• According to the London School of Hygiene and Tropical Medicine, the new variant is 50% to 56% more contagious (a lower number the UK government initially reported).

    • The new variant may dramatically worsen the country’s COVID-19 outbreak and lead to further increases in the number of hospitalizations.

    • Dr. Fauci expects herd immunity will be achieved when 70% to 85% of the U.S. population has been vaccinated.

    • According to the CDC, the new strain spreads more quickly, leading to further challenges for our resources and healthcare system.

    • Scientists believe that existing vaccines will continue to protect the public even from the new strain, but study is ongoing to verify this.

    • There is no evidence that B.1.1.7 causes more severe illness or increased risk of death, according to the CDC.

    • The new strain is more contagious because the U.K. variant has several mutations that affect the "spike protein" on the virus surface that attaches to human cells. According to Dr. Fauci (reported on Jan 2nd) "It’s able to bind to the receptors on cells better, and therefore is transmitted better."

Concerns and fears that we don’t have peer-reviewed data to support (i.e., things that should not be assumed to be true)

    • The vaccine will not protect against the new strain - scientists believe the vaccine will protect against the new strain, but don’t have data sufficient yet to verify it

    • The new strain is more lethal and will result in higher number of deaths - scientists believe the new strain is not more lethal, but don’t have sufficient data yet to verify it

    • The new strain is mutating faster - there is no published data yet to assess this

    • The new strain is more easily transmitted - data suggests that the new strain is more easily transmitted, but analyses have not yet been peer-reviewed and verified

    • The new strain has already spread across the entire United States - there is only data showing that it has reached three states so far, but it is likely that it has spread further but has not yet been reported

What you can do

    • Your best protection continues to be wearing a mask, social distancing, avoiding travel, washing hands, and avoiding being in-person with other people.

    • Get the vaccine when it becomes available to you. If you have concerns about it, now is the time to ask the questions and get the answers you need. All available evidence shows that the vaccine’s benefits far outweigh the risks in almost all situations (e.g., unless you are medically unable to receive the vaccine or have an allergy to an ingredient in it).

    • Stay up to date and stay aware of new information.

More information

1 in 1,000 People in the U.S. Have Died of COVID-19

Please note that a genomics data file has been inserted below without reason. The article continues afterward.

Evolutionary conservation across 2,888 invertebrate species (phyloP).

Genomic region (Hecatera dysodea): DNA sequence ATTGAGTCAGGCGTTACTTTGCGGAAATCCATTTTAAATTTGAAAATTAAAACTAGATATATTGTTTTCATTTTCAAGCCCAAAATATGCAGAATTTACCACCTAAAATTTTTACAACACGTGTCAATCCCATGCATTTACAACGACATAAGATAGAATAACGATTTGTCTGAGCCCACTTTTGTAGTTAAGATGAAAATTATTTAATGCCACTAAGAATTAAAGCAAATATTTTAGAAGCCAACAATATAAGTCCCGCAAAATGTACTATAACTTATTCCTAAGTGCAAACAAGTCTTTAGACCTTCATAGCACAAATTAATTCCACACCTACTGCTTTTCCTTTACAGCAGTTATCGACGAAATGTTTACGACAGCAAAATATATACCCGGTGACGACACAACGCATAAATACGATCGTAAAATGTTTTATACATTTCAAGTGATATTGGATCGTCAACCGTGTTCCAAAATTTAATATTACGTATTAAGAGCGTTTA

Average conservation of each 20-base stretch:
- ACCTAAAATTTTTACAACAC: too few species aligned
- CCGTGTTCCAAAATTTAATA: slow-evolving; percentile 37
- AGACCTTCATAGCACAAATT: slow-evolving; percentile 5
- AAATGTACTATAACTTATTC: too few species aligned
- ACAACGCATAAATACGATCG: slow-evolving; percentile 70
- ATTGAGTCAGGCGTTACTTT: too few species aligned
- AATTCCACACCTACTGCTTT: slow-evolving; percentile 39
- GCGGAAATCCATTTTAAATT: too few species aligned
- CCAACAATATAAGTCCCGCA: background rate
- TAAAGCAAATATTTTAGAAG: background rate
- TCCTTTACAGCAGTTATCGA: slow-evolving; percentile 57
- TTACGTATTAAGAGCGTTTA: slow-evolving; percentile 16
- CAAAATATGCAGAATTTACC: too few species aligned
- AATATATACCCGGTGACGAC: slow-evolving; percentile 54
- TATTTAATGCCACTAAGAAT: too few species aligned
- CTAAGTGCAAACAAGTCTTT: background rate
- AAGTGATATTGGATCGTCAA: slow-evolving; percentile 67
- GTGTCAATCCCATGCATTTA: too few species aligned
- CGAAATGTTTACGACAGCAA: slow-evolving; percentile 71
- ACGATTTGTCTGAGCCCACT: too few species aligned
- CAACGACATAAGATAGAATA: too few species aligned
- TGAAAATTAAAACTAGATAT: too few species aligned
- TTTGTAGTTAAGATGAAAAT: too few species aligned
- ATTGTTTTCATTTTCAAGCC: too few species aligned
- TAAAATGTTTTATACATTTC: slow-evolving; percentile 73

More than one out of every thousand people in the U.S. has now died of COVID-19, and that number is rising every day. The U.S. population is approximately 330 million people, and the number of COVID-19 deaths has passed 330,000 (341,199 as of December 31, according to the CDC). While the introduction of vaccines may help slow (and hopefully stop) the spread of the disease, many more people will die if we do not continue to take precautions like avoiding social gatherings, maintaining physical distance from people outside your household, wearing a mask whenever you leave your home, and washing hands.

More information:

Minnesota Task Force Finds Indigenous Women, Girls, and Two Spirit People at Greater Risk of Violence

Minnesota's Missing and Murdered Indigenous Women (MMIW) Task Force released its first report in December, finding that "Indigenous (American Indian, Native American) women, girls, and two spirit people are far more likely to experience violence, be murdered, or go missing than other demographic groups in Minnesota."

  • "Although American Indian women and girls make up just 1% of the state’s population, from 2010 through 2018, 8% of all murdered women and girls in Minnesota were American Indian."

  • "The root causes of the MMIW injustice include colonization and historical trauma, racism, and sexual objectification of Indigenous women and girls. These root causes have led to increased systemic risk factors for experiencing violence and abuse among Indigenous women and girls, including poverty and lack of housing, involvement in the child welfare system and criminal justice system, being a victim of domestic violence, and being involved in prostitution and traffiking."

  • "Once an Indigenous woman or girl goes missing or dies under suspicious circumstances, the investigation, prosecution, and sentencing processes that are supposed to serve justice often fail to provide equal and fair treatment for these Indigenous victims."